COVID-19: Malaysia in no hurry to open its borders, says PM Muhyiddin

COVID-19: Malaysia in no hurry to open its borders, says PM Muhyiddin

FILE PHOTO: A man wearing a protective mask crosses a street in front of Petronas Twin Towers, amid
A man crosses a street in front of the Petronas Twin Towers, amid the COVID-19 outbreak in Kuala Lumpur, Malaysia, Aug 11, 2020. (Photo: REUTERS/Lim Huey Teng)

KUALA LUMPUR: Malaysia's Prime Minister Muhyiddin Yassin has emphasised that the government will not rush into reopening the country's borders.

On the contrary, border controls would be tightened, including increasing efforts to check the entrance of illegal immigrants to curb the spread of COVID-19, he said on Tuesday (Sep 15).

READ: Malaysia’s recovery movement control order extended to Dec 31, tourists still not allowed in: PM Muhyiddin

Muhyiddin said that although the tighter border controls would pose a bit of difficulty, especially for Malaysians with dealings overseas, such strict action was needed to protect the country and its people from the novel coronavirus.

"We must strike a fine balance between protecting lives and livelihoods of all Malaysians," he said in a televised address on the COVID-19 situation in the country.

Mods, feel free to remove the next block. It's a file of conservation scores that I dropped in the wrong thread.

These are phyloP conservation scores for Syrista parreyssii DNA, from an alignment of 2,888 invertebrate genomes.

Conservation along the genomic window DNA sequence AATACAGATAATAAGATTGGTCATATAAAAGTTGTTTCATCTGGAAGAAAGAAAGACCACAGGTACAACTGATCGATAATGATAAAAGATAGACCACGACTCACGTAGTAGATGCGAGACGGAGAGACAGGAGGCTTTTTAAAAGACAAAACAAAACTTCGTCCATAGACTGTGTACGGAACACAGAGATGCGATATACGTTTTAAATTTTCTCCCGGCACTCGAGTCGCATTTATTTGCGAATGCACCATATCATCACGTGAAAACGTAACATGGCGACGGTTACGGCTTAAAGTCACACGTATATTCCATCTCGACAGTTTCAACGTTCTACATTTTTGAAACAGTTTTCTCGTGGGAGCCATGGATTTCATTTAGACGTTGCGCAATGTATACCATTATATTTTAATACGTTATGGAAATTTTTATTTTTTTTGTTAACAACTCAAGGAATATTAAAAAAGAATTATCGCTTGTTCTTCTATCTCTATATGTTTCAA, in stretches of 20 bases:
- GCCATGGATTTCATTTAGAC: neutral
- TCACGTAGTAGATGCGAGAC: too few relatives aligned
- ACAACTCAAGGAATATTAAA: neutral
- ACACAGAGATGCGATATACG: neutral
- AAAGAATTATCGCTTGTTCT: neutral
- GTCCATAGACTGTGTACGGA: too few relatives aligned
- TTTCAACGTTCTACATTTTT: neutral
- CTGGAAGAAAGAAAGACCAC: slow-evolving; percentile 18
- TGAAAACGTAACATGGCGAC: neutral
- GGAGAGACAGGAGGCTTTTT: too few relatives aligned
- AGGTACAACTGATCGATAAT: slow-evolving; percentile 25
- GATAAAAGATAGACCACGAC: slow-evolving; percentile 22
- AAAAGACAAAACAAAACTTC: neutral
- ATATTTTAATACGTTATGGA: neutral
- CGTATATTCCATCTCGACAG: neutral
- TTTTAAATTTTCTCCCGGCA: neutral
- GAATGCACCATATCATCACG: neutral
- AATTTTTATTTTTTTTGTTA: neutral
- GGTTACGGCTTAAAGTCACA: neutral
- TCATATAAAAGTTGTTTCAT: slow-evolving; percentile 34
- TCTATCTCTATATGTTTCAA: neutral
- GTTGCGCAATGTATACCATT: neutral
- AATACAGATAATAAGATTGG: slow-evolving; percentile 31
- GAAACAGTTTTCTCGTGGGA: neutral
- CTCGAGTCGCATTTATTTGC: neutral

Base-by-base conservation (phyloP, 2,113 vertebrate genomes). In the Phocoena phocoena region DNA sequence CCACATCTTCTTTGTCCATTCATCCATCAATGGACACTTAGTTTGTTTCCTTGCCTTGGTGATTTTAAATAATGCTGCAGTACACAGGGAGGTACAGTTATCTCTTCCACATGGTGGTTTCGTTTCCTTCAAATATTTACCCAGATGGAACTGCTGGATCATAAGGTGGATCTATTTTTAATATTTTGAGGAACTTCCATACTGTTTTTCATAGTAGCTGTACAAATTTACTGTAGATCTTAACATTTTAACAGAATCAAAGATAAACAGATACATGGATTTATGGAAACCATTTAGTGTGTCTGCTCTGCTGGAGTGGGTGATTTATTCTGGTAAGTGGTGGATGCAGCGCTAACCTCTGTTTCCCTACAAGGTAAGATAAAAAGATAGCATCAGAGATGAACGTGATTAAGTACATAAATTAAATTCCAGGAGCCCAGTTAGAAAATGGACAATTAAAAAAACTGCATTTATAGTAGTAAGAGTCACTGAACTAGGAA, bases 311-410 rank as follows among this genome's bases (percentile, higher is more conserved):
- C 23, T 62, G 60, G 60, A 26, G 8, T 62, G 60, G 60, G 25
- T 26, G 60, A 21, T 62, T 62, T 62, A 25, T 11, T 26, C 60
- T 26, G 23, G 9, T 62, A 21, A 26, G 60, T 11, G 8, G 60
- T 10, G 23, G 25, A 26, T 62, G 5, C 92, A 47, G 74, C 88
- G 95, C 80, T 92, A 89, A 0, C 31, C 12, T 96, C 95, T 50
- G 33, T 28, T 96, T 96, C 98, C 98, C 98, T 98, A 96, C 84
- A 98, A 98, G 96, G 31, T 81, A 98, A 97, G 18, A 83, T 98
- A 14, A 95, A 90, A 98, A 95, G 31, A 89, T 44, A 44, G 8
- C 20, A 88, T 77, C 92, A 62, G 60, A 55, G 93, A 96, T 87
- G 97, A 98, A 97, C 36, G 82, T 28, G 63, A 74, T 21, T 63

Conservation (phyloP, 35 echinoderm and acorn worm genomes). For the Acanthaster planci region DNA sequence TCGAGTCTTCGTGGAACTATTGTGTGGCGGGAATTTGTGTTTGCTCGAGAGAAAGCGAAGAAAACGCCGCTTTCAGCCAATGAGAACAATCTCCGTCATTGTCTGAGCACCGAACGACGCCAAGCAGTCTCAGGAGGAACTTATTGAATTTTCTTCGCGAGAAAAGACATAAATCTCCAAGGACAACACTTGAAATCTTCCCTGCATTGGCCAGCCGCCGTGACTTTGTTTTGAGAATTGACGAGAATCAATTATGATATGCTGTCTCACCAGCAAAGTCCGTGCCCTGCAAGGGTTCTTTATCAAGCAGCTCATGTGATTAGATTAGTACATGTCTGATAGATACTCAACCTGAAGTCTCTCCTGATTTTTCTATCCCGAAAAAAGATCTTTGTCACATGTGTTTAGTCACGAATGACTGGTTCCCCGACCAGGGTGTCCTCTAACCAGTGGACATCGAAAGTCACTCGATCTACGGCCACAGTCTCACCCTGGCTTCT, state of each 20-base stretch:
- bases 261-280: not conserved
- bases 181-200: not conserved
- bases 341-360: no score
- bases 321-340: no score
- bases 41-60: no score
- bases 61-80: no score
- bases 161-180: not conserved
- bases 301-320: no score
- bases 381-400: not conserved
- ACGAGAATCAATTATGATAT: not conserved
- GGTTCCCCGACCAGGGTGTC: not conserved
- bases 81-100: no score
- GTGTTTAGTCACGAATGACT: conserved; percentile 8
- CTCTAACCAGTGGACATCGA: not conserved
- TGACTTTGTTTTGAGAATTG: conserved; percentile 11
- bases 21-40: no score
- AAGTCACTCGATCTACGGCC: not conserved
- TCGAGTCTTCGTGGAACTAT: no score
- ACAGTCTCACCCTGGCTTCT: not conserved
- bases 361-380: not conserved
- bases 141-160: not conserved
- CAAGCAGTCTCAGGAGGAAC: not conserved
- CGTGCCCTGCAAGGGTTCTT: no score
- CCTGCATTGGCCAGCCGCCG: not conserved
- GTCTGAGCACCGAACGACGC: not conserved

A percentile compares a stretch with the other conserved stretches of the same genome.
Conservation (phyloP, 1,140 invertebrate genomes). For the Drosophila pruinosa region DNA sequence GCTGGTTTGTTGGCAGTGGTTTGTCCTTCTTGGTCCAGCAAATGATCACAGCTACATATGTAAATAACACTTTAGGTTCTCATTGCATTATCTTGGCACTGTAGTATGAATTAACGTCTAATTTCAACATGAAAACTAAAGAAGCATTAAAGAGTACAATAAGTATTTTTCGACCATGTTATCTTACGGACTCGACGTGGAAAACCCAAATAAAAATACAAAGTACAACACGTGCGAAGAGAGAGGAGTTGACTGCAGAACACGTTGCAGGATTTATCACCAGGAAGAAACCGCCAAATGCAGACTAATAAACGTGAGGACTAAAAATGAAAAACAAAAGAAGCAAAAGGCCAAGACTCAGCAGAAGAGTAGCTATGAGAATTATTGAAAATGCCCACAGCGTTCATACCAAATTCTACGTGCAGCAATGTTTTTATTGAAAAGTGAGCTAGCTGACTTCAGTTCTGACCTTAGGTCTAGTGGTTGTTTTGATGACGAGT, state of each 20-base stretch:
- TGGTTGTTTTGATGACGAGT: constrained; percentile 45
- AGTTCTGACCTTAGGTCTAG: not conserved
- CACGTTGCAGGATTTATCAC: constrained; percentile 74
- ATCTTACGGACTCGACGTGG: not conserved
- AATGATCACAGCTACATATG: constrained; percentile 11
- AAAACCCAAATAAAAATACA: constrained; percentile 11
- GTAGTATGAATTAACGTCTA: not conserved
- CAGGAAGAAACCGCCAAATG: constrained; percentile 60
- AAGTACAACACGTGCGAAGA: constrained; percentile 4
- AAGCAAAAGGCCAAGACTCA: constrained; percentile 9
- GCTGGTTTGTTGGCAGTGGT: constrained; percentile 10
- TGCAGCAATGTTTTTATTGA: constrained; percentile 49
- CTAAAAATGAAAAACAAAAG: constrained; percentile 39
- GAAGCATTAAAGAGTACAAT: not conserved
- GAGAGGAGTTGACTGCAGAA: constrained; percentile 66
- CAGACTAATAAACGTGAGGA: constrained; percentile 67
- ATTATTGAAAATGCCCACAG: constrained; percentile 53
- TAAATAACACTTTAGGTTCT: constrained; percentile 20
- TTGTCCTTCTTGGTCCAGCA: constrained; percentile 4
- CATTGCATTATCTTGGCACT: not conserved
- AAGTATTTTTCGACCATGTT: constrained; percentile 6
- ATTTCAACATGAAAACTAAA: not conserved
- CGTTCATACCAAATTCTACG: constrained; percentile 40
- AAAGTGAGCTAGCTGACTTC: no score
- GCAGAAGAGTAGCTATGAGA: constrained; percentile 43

Malaysia's borders are closed except for business purposes, including for investment and education, with strict compliance of stipulated standard operating procedures.

READ: Malaysia bars entry for citizens from countries with more than 150,000 COVID-19 cases

The prime minister announced that a total of 1,017 foreign visitors to the country tested positive for COVID-19 from Apr 3 to Sep 15.

He said that the COVID-19 situation in other countries showed that some nations were now facing a new wave of infections, and stressed that the same thing could happen in Malaysia if people became complacent.

READ: Pub, nightclub activities top list of COVID-19 violations during Malaysia’s recovery movement control order phase

Apart from measures taken by the government, the practice of new norms among the people was the most important factor in efforts to break the chain of infection, Muhyiddin said.

"I hope we all continue to be strong, resilient and disciplined in facing the pandemic. Remind ourselves to continue to cultivate these new norms in our daily lives," he said.

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Source: Bernama/dv

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